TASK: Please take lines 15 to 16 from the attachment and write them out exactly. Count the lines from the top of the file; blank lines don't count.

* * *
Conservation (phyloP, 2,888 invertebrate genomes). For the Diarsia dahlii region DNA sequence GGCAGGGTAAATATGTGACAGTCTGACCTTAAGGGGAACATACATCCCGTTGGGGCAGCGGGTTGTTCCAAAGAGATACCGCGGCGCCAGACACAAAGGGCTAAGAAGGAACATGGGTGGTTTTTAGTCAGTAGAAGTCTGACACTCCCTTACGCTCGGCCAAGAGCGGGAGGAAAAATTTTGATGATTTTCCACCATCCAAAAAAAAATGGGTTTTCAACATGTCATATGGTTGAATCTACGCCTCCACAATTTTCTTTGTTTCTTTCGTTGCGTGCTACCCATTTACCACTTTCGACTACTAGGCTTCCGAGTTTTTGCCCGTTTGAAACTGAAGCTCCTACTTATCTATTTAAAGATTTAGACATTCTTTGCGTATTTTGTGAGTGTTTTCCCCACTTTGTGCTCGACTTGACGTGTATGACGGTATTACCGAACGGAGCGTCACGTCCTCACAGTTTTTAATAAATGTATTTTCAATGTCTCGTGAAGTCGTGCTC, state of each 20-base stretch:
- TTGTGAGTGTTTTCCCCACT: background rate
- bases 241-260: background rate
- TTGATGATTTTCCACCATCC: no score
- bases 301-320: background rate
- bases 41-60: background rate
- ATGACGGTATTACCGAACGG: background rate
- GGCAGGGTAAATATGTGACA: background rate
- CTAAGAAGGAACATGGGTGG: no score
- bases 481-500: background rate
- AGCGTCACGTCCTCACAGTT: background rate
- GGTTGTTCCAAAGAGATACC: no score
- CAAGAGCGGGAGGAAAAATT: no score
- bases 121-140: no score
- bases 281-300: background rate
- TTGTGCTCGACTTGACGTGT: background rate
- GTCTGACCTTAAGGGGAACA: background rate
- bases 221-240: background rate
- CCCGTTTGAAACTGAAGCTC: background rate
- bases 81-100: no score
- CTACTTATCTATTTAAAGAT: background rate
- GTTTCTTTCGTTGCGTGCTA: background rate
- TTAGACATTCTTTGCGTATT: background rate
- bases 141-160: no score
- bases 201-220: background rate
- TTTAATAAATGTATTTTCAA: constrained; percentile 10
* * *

- bases 281-300: background rate
- TTGTGCTCGACTTGACGTGT: background rate